Across the globe, higher education institutions and professional organisations are harnessing the power of digital badges to motivate, demonstrate, and validate learning and development (L&D). Digital badges are currently in use at postsecondary institutions such as MIT, organisations such as NASA, and the U.S. Department of Education. In Australia, the Industry Skills Council for Innovation & Business Australia (IBSA) has recently started to use digital badgets for its own professional development training.
Our modern era is characterized by a rapidly changing economy that requires members of the workforce to continuously seek Learning and Development (L&D) opportunities. Earning a certificate or degree from a postsecondary institution is only the beginning of a lifelong learning process that includes recertification and professional development. Digital badges can measure what skills and competencies a learner has acquired from professional development opportunities in addition to providing evidence of memberships with professional organisations.
In an L&D setting, digital badges represent that a learner has demonstrated specific competencies that are expected to improve future performance. The demonstration of those competencies can be measured in a variety of ways, for example, via scenario-based assessment items that represent real-world experiences. Badges can represent incremental learning and progress, and they can also represent larger, more comprehensive capstone achievements. As such, badges are becoming an increasingly popular way for L&D to more fully document the breadth and depth of a learner’s achievements.
Members of professional organisations may present at conferences about the work they’re doing, attend breakout sessions and workshops on specific topics to hone a skill relevant to their position, or serve on various boards or committees. With the emergence of digital badges, there is a mechanism to verify or authenticate those experiences. Just some of the outcomes that can be verified include the development of knowledge, skills, and abilities that results from participation in professional conferences, workshops, and conventions. The assessment and verification process should be through an independent third-party that can create additional layers of reliability and validity to the badge.
These days, most career-minded individuals have profiles on social and professional networks such as LinkedIn, which they use to nurture and generate strategic relationships. Digital badges help individuals display their knowledge, skills, and competencies to the members of their online professional communities. Digital badges serve as symbols of job-specific achievements that solidify an individual’s membership in their professional community. They also afford individuals the opportunity to demonstrate incremental growth along a lifelong learning path that can lead to advancement and promotion.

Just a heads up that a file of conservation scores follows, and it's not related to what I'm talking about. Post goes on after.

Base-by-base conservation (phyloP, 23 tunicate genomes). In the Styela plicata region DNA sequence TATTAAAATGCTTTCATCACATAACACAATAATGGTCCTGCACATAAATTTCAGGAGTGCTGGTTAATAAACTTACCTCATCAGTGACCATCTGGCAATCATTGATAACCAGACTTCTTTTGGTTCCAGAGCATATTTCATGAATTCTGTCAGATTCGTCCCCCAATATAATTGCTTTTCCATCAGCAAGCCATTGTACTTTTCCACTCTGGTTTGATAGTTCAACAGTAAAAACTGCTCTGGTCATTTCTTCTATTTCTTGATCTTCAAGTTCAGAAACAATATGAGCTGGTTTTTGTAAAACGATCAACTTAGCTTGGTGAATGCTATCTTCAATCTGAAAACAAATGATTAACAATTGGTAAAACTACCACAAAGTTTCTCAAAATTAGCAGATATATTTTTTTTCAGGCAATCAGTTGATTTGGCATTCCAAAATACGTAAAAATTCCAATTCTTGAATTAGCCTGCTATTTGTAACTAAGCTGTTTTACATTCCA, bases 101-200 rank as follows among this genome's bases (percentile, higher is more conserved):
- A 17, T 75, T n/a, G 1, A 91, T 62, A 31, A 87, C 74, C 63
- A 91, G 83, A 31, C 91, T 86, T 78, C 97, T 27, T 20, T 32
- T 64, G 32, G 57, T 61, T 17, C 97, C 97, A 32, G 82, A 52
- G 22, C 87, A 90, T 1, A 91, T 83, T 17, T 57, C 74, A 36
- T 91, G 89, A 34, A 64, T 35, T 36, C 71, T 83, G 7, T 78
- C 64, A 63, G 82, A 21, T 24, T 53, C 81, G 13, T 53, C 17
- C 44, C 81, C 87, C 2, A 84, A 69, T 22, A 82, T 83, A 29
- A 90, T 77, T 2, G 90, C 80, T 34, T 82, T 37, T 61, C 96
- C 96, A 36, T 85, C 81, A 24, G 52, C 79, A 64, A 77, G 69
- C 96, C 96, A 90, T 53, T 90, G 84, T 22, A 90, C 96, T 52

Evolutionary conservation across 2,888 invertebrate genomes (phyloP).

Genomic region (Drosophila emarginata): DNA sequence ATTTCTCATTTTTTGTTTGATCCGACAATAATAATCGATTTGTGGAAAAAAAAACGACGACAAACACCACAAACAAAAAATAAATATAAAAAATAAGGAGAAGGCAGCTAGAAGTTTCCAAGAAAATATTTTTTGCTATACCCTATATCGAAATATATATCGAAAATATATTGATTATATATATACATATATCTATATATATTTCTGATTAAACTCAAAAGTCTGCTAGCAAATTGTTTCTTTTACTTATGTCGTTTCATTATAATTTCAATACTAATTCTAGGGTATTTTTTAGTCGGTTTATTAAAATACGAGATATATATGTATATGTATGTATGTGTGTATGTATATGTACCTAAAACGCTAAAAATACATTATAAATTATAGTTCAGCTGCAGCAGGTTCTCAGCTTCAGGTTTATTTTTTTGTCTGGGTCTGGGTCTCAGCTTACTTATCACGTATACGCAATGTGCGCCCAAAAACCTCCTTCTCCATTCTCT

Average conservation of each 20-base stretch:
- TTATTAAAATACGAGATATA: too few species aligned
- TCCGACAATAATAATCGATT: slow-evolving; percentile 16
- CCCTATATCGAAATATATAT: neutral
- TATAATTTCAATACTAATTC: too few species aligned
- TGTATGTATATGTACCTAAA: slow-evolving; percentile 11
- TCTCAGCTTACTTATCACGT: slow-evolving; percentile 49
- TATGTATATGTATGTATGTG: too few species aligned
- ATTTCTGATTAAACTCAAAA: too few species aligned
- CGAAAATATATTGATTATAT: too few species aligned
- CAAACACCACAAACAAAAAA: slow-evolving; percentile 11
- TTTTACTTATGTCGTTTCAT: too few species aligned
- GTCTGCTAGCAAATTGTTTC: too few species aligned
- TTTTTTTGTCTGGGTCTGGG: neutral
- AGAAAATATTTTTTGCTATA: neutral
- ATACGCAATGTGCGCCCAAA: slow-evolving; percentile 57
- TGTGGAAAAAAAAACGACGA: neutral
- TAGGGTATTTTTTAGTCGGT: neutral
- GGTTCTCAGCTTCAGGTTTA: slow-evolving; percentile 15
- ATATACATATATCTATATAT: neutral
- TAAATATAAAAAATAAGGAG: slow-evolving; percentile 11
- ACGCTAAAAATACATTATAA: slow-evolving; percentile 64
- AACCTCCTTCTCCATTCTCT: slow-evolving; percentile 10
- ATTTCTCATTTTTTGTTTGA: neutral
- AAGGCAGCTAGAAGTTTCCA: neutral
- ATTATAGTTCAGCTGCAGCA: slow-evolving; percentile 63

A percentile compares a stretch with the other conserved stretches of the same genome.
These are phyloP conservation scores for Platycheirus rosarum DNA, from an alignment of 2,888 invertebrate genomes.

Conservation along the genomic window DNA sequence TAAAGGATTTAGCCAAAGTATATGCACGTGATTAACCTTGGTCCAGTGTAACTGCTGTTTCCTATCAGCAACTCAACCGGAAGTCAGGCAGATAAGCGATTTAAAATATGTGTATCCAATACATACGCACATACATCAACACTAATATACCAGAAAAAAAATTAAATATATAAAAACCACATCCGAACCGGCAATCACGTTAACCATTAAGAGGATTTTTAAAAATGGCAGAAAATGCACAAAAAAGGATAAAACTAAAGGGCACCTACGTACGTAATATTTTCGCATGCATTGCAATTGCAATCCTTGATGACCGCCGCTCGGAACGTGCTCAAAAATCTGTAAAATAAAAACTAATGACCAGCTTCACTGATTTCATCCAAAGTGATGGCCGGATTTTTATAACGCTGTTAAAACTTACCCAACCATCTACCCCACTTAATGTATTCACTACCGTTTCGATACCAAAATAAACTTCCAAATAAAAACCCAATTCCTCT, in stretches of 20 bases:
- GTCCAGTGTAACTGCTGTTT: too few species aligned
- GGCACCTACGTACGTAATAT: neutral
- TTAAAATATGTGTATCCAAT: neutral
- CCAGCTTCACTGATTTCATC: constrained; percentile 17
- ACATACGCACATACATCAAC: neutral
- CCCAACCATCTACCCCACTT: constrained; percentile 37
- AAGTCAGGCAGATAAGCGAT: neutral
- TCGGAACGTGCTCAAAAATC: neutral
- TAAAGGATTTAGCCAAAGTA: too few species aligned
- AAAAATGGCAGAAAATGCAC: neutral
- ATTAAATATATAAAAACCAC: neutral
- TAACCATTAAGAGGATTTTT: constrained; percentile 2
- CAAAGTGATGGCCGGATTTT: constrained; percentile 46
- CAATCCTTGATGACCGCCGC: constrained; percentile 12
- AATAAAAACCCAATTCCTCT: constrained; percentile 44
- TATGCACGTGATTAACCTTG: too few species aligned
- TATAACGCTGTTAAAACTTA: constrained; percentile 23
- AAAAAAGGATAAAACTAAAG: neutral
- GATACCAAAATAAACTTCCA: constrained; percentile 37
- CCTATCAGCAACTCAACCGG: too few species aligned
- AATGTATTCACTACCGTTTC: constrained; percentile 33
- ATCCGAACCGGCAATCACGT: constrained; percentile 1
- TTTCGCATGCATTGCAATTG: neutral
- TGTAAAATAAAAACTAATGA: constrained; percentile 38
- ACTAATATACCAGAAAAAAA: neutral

The digital component of digital badges is what gives the badge its authenticity and ease of use. There are several digital badge providers out there, and the badges they store are typically accessed electronically via a link. In other words, it’s not so much the image of the badge that counts as it is that the image is tied to an electronic record. Additionally, in most cases the badge issuer is separate from the badge provider, and it is this badge issuer that usually controls badge expiration, so a link will only work as long as the badge is “viable.” So, as long as badges are verified electronically, they can be trusted as authentic. These controls are what make badges more reliable and easier to verify than traditional credentials such as official transcripts or letters of recommendation.
In addition to recognition of achievements and memberships, digital badges also motivate learning and development by providing concrete rewards for the learner and by fostering healthy competition among individuals who qualify for the same types of badges.
To learn more about the usefulness of badging and how digital badges work, the following resources may be helpful:
- 2013 American Institutes for Research report on The Potential and Value of Using Digital Badges for Adults Learners
- 2014 Educause white paper on Badging for Professional Development
- April 2015 Wonderlic blog post about competency badges.
Is your organisation using badges? Please share your experience in the Comments.
Source: ATD Association for Talent Development